I'm running software that overloads disk IO sometimes. I don't need fast response from that software, I need fast response from other applications, so I could set low process priority for that. I want to ask how process priority affects disk IO priority for a process.

I tried a small experiment: I set low priority (in System Monitor under GNOME) for a process and checked IO priority with ionice.


IO priority = 0 for normal process priority   
IO priority = 4 for low process priority

But will this always work like this? Is IO priority always reduced when I reduce process priority?

1 Answer 1


Under Linux, by default, a process's IO priority is derived from its CPU priority according to the formula

io_priority = (cpu_nice + 20) / 5

IO priority ranges from 0 to 7 with 0 being the highest priority. CPU niceness ranges from -20 to 19 with -20 being the highest priority.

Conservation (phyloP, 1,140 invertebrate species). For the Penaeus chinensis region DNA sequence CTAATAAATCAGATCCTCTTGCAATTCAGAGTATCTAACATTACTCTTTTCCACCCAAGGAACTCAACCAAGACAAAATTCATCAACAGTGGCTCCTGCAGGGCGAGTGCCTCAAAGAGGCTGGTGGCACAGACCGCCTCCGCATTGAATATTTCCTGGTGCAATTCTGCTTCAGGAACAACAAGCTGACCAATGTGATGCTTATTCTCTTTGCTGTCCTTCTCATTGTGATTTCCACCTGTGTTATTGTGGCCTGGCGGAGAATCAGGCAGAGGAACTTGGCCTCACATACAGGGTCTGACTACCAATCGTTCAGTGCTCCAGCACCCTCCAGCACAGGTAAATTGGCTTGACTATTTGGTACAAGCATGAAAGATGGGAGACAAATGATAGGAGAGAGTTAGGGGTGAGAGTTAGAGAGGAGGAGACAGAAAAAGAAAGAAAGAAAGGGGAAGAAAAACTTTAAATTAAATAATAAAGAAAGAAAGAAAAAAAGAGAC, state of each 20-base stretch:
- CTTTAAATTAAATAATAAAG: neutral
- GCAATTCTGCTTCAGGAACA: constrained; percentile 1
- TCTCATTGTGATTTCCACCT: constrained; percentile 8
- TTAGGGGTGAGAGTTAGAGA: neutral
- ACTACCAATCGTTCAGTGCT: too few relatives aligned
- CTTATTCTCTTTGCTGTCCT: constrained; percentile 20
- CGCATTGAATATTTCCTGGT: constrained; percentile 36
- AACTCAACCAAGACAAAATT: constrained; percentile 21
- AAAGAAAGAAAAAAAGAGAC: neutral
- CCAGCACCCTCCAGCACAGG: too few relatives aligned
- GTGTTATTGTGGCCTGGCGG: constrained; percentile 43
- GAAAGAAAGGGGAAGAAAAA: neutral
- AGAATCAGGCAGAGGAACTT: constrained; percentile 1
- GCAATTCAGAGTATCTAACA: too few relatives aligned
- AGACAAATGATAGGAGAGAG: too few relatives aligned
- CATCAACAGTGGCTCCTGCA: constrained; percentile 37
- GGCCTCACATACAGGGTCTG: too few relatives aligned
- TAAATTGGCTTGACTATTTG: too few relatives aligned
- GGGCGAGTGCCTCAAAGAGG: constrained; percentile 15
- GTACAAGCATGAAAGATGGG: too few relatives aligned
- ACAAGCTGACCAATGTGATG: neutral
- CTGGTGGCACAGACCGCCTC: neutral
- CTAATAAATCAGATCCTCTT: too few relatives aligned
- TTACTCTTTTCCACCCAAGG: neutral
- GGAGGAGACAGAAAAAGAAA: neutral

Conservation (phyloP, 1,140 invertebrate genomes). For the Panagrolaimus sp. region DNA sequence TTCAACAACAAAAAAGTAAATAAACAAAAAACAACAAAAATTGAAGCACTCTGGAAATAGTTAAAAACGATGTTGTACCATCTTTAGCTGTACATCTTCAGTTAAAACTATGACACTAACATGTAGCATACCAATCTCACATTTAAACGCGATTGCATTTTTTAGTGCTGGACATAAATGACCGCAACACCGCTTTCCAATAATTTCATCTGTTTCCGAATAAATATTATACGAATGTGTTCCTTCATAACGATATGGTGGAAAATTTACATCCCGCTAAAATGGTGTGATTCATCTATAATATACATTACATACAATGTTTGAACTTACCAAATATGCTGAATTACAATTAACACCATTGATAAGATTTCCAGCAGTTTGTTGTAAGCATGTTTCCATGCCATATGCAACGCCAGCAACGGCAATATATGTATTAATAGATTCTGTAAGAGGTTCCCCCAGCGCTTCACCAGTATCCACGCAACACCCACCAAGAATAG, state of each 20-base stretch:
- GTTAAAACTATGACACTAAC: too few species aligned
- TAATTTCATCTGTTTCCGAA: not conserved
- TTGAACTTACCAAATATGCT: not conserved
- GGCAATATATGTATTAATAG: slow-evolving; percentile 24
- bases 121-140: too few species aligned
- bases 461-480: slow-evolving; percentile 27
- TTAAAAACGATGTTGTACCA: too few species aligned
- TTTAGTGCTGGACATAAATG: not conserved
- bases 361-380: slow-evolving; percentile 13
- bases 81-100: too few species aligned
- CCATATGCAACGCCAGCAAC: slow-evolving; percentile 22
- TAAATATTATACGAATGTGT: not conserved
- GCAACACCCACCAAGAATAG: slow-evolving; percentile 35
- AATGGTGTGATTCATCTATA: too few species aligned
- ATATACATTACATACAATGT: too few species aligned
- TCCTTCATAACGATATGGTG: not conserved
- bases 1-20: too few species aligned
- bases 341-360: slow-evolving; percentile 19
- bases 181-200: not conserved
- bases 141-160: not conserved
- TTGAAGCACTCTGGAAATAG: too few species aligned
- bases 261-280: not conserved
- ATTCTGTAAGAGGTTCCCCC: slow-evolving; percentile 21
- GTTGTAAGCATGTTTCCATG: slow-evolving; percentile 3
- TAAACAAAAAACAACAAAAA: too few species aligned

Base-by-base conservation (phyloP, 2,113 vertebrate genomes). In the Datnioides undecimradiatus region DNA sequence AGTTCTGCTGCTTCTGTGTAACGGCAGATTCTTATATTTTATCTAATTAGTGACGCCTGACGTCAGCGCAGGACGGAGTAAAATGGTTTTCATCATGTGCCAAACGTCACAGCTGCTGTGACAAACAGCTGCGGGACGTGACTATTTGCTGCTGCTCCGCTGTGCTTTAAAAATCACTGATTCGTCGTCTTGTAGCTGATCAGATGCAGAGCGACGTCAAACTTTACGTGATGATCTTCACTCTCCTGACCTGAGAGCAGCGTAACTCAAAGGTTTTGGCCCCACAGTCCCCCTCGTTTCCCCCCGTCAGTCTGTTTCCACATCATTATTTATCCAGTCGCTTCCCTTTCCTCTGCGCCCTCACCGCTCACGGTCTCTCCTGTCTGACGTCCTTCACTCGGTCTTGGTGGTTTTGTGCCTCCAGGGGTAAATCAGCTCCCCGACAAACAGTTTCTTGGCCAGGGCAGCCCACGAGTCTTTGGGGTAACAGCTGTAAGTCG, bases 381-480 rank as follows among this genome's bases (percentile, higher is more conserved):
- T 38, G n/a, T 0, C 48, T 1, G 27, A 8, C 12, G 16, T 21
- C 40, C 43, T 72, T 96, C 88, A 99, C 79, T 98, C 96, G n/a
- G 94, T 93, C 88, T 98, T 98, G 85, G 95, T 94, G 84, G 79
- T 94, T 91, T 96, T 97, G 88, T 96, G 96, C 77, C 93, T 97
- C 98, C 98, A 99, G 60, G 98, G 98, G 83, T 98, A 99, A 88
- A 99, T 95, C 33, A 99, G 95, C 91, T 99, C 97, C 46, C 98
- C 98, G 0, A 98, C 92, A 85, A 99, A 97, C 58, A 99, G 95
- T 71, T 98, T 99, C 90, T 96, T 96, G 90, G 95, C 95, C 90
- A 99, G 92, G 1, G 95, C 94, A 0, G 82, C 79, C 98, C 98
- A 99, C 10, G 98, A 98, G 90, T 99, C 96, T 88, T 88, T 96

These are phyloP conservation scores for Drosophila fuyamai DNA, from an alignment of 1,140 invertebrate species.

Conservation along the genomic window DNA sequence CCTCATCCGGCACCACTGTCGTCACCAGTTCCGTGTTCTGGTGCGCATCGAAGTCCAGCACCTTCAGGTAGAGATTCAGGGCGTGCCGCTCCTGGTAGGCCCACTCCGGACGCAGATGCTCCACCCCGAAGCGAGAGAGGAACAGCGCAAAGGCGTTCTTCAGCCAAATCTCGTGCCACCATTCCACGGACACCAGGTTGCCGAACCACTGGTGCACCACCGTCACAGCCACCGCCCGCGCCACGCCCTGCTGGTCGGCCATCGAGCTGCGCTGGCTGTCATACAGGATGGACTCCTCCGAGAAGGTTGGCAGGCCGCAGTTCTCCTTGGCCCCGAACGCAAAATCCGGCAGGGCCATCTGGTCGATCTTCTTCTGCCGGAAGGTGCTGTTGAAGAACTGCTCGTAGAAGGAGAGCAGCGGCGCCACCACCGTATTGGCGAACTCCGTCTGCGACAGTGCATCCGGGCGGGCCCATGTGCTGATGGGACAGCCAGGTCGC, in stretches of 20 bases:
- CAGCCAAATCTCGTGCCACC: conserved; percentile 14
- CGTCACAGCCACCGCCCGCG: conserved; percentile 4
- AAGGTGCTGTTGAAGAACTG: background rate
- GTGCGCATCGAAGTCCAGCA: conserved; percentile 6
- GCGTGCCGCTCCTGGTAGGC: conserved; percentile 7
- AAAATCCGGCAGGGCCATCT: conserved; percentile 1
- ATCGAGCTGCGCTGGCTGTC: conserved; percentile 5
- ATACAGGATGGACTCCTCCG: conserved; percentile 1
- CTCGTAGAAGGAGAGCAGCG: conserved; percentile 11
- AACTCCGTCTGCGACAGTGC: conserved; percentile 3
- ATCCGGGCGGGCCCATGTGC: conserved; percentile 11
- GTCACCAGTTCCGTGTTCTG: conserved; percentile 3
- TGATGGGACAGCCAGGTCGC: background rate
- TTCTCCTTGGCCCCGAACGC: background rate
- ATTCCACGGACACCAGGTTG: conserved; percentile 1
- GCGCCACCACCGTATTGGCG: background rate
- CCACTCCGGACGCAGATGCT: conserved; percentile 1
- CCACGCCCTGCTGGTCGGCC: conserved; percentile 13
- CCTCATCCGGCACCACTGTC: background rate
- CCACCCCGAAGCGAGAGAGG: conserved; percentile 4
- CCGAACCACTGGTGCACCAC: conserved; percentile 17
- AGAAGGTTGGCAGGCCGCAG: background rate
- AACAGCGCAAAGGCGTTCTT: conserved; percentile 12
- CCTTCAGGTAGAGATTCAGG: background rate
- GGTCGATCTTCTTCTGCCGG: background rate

You can use the ionice command to change a process's IO priority. If you want that process to run only when the system isn't otherwise busy, make it run under the “idle” class rather than the default “best-effort” class:

ionice -c 3 -p $PID
ionice -c 3 mycommand --someoption

Even with the lowest priority, a disk-intensive process tends to slow the system down, if nothing else because it pollutes the cache.

See the ionice man page for more information.

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